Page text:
A successful appeal by Cheffins’ Planning team has seen planning permission granted for the conversion of a former kennel building to a dwelling.

South Cambridgeshire District Council had initially refused the planning application as they did not feel a wide-enough range of commercial uses for the building had not been considered and tested in line with the relevant Local Plan policy.

Cheffins felt that this approach was disproportionate given there were two commercial appraisals of the buildings by a qualified valuer/surveyor which deemed commercial use unviable due to the historic nature of the buildings and its isolated location in the countryside.

The Inspector supported Cheffins’ view that the broad assessment of the buildings submitted was sufficient in these circumstances for planning permission to be granted.

He concurred with Cheffins’ conclusions that the limited size, scale and age of the building meant that it had little potential for employment uses both in terms of an investment opportunity or its physical capacity to accommodate such uses.

The Inspector commented: “The conversion of the buildings would bring about an enhancement to their immediate setting by bringing the building back into use, and the design is suitably sympathetic to the existing building. The removal of later unsympathetic corrugated extensions further supports the enhancement of the setting.”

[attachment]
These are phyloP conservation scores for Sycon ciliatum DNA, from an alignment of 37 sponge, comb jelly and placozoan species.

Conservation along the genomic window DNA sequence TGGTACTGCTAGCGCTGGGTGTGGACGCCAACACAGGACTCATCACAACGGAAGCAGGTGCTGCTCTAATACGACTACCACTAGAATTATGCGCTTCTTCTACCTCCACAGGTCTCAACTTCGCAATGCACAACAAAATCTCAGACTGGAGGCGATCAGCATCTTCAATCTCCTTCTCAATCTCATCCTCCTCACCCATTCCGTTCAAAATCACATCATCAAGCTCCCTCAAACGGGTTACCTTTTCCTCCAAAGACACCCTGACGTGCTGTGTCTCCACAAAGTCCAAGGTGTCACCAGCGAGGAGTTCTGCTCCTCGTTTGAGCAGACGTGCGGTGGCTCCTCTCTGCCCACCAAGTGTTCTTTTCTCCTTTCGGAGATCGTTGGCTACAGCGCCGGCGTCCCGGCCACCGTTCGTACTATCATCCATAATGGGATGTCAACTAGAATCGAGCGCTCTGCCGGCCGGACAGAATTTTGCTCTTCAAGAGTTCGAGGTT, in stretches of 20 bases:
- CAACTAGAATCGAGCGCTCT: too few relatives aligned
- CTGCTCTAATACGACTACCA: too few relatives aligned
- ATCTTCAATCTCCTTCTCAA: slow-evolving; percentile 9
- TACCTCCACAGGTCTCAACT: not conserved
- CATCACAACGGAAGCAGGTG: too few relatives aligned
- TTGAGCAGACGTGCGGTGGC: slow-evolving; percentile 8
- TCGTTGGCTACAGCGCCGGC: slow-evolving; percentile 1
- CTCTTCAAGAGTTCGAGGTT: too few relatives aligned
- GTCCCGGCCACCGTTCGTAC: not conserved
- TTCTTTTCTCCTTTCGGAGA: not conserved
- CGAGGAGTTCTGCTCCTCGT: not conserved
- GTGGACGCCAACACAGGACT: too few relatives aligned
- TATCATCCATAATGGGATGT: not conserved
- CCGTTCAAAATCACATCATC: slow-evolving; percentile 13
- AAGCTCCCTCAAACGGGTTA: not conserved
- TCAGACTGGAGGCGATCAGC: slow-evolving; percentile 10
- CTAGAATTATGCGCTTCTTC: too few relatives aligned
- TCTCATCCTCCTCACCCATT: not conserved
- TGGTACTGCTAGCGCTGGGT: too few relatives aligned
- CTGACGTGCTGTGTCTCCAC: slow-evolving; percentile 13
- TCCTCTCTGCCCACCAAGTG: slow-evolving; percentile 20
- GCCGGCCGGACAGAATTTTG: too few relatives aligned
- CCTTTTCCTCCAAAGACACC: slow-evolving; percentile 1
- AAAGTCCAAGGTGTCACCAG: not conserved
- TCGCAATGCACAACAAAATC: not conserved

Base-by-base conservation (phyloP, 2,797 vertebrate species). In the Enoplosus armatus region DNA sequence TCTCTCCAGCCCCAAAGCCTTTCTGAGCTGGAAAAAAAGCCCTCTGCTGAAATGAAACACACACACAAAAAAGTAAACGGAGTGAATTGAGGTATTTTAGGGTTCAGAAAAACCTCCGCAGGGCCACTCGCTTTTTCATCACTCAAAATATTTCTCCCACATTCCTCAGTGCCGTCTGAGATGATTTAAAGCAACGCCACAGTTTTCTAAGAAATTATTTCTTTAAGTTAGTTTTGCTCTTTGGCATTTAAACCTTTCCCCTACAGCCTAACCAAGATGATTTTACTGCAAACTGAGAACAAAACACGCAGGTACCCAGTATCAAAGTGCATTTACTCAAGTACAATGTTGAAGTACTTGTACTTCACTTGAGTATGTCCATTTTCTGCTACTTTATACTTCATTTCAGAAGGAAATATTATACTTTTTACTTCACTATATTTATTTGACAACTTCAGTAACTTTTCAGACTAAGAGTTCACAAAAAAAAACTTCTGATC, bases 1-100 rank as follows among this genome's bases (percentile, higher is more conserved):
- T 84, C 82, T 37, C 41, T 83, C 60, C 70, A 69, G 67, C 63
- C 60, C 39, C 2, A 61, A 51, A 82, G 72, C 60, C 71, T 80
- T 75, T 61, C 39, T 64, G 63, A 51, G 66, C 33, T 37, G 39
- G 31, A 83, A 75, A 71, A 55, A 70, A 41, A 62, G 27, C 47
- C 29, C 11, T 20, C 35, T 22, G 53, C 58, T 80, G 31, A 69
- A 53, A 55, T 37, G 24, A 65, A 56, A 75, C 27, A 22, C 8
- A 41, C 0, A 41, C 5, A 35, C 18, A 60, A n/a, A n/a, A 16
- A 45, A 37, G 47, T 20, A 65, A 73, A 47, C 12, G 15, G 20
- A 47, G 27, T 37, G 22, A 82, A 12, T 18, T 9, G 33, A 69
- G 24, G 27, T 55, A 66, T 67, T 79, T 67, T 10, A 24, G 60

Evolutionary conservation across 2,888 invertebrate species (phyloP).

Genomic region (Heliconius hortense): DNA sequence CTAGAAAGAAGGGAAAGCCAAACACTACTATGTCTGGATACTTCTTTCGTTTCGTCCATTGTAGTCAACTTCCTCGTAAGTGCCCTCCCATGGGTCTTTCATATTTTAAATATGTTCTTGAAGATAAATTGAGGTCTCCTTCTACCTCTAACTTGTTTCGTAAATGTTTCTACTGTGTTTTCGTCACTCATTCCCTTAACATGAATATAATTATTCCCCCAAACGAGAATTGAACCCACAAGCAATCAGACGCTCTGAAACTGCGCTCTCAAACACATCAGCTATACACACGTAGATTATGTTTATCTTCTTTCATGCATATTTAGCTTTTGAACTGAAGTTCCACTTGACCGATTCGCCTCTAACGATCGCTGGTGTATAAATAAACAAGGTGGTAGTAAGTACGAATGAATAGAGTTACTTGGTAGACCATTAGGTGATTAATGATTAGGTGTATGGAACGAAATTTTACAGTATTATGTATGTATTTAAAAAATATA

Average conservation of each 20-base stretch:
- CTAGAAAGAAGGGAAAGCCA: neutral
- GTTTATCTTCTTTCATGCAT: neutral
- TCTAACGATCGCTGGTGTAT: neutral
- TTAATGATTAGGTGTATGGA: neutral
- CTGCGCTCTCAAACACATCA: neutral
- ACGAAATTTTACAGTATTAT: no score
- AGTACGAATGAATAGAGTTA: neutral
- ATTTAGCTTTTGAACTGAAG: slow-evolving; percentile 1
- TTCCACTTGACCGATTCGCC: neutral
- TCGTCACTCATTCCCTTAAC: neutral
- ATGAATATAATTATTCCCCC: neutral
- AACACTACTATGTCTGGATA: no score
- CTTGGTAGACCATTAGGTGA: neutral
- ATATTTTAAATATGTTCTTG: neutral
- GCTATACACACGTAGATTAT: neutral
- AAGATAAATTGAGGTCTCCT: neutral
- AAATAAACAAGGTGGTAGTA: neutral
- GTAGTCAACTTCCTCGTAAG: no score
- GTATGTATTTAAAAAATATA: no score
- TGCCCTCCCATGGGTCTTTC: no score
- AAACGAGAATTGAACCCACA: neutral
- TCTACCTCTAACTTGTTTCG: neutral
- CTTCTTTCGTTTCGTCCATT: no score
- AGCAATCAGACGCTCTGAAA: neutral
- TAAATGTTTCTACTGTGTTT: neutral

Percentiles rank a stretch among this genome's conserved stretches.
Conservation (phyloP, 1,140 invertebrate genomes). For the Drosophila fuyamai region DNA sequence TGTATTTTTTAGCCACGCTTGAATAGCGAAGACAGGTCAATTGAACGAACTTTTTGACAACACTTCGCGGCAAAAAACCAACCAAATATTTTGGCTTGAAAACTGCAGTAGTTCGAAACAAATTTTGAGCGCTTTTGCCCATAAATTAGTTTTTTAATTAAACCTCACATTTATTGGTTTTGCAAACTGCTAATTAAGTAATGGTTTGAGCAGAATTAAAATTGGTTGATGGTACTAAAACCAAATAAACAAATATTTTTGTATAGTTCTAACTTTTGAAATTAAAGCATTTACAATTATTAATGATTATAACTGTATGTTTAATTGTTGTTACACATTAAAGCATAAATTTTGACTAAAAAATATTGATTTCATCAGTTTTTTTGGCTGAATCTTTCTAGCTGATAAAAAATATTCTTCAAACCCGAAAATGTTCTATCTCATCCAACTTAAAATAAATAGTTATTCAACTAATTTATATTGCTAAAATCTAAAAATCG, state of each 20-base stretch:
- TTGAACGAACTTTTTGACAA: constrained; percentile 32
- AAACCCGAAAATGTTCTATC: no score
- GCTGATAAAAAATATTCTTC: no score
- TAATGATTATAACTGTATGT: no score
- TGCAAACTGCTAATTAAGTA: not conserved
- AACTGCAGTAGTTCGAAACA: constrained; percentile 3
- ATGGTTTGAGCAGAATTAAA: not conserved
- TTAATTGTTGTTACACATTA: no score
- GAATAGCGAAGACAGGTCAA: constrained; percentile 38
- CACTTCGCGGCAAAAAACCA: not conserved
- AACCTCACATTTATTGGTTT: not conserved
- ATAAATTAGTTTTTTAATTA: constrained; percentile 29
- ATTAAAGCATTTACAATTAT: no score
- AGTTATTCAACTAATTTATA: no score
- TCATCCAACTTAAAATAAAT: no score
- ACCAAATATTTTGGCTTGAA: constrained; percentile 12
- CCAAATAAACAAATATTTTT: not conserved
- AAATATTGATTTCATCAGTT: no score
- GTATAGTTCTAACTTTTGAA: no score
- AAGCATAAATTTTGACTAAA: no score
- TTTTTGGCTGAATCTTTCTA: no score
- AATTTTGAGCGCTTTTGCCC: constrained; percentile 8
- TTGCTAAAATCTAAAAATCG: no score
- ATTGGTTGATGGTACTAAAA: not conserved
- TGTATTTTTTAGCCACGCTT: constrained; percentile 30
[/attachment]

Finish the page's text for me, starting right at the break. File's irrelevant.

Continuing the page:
Ben Pridgeon, associate at Cheffins in the Planning department, said: “The appeal provides a useful view on what weight should be applied to conflicting policies and guidance.

“While the broad locational policies of the Local Plan favour development in sustainable locations – usually in or near towns or villages in the district – the Inspector was clear that significant weight should be given to paragraph 79 of the National Planning Policy Framework. This paragraph confirms that conversion of redundant or disused buildings in isolated locations is appropriate where they enhance its immediate setting.

“National planning policy favours the conversion of redundant agricultural buildings in the countryside and the appeal decision enforces this approach. “

While every case is different, applicants should not be put off by the fact that a subject building may be in an isolated location. If a building is capable of conversion to a dwelling and meets the relevant criteria in the Local Plan, there is no overriding reason why such a development should not be approved.